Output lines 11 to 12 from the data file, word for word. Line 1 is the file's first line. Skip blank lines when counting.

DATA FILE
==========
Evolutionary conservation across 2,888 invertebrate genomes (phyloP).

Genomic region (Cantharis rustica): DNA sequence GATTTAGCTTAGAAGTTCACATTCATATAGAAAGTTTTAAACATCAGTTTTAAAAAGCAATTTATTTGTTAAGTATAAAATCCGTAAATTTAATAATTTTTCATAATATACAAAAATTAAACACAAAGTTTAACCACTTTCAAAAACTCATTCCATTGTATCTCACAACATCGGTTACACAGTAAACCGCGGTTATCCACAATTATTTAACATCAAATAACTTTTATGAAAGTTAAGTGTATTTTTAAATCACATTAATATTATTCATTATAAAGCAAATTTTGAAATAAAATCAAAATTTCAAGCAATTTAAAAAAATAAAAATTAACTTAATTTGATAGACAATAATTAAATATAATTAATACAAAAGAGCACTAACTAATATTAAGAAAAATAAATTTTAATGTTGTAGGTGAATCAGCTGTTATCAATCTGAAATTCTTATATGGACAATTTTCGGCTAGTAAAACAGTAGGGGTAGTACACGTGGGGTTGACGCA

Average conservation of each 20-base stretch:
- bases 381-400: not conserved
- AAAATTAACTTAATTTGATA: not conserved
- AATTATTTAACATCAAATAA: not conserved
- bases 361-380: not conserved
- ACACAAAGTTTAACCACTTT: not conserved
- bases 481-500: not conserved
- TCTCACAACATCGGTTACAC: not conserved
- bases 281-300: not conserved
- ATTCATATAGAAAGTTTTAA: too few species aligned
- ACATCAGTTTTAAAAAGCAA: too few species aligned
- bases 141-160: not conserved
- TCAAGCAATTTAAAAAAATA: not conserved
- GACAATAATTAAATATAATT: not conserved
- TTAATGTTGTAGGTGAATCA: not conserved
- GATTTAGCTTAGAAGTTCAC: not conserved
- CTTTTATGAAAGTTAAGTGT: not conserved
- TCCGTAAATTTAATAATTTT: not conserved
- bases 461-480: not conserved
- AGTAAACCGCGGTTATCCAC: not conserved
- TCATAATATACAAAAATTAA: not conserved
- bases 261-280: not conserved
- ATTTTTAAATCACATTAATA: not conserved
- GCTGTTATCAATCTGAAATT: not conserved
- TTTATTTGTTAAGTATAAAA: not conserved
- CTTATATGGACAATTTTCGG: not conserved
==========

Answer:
- bases 281-300: not conserved
- ATTCATATAGAAAGTTTTAA: too few species aligned